Meta’s Oversight Board calls for stronger rules on Gender Based Violence


Meta’s external Oversight Board has overturned Meta’s original ruling about a case that mocked a Syrian activist, a female, suffering from physical wounds where her face was fully visible. The post in general was making fun of the activist and was mocking the physical injuries she was sustaining. The board decided that this was a direct violation of the Bullying and Harassment policies that are in the post guidelines for Meta’s products. They have since recommended the post be removed from all of the platforms as well as a review of policies to be implemented.

What is the Oversight Board?

The Oversight Board‘s purpose is to look at significant cases that may be able to be a litmus test on if Meta’s words are matching with their actions. They have the power to review cases to overturn or review cases that might be out of line with Meta’s policies on content. This is why this board is different to the internal content review, as the board are external and made up of 40 people from various backgrounds and demographics.

What the board decided

In this review, The Board assessed that there was a gap in Meta’s existing rules. As the rules were not seeming to be applied across the board when it comes to gender-based violence. For example, it was found that there were posts normalizing gender-based violence in instances where the person was either fictional or non-identifiable. The Board has highlighted this to Meta and has recommended that they develop a policy to address this gap. There is a need to establish clearer rules that stop the normalisation of gender-based violence; especially when there are other themes involved like mockery or justification.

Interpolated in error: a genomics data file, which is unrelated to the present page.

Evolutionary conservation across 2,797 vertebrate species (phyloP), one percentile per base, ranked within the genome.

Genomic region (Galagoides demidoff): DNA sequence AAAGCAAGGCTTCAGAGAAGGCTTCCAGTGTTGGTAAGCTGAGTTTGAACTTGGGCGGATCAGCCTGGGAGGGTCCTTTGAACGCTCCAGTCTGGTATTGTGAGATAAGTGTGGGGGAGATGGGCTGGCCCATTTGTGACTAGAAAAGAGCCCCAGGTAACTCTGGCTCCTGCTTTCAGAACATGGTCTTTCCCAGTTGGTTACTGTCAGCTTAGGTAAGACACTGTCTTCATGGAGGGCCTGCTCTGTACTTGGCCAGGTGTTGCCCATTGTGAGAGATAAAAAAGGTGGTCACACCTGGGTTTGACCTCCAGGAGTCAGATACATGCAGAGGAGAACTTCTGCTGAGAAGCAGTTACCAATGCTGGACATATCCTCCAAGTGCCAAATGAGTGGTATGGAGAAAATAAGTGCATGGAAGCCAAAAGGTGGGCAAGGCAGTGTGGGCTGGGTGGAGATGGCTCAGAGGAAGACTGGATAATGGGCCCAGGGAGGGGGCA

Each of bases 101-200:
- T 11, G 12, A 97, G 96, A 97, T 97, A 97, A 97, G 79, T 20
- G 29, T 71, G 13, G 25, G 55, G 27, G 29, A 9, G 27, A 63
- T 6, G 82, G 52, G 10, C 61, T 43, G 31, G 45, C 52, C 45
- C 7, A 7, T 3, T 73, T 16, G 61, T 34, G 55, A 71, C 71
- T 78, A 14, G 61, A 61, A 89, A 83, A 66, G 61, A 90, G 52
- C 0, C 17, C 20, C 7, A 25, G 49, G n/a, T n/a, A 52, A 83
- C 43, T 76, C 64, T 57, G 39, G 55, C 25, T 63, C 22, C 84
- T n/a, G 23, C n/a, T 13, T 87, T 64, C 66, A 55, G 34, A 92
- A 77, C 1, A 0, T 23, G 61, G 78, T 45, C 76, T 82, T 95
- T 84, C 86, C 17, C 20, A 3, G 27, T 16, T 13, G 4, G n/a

There were other areas that the Board wished for Meta to clarify in their Bullying and Harassment Community Standard including the concept of “serious physical injury” being under the definition of a “medical condition.” Arguments can be made that it was not the case that the physical condition was due to a medical condition but more that this was an instance of violence. And that this obfuscation in the rules could be subject to misuse by bad actors. 

There are also concerns that the team in Facebook’s Safety team did not act as swiftly as required as the post was flagged several times but yet was not handled by a human reviewer. This may have to do with Meta’s Year of Efficiency where there were massive losses in its recent restructure. So, there simply just may have not been enough people there to review the complaint manually. 

What happens now

It’s expected that from these findings that Meta will implement the requested changes and will work further with The Oversight Board to ensure that things gender-based violence will be culled as appropriate.

Specious Coda-Bishop
Staff Writer @phandroid | Top 5 Kingdom Hearts 3 Speedrunner | Twitch Affiliate | Xbox Ambassador

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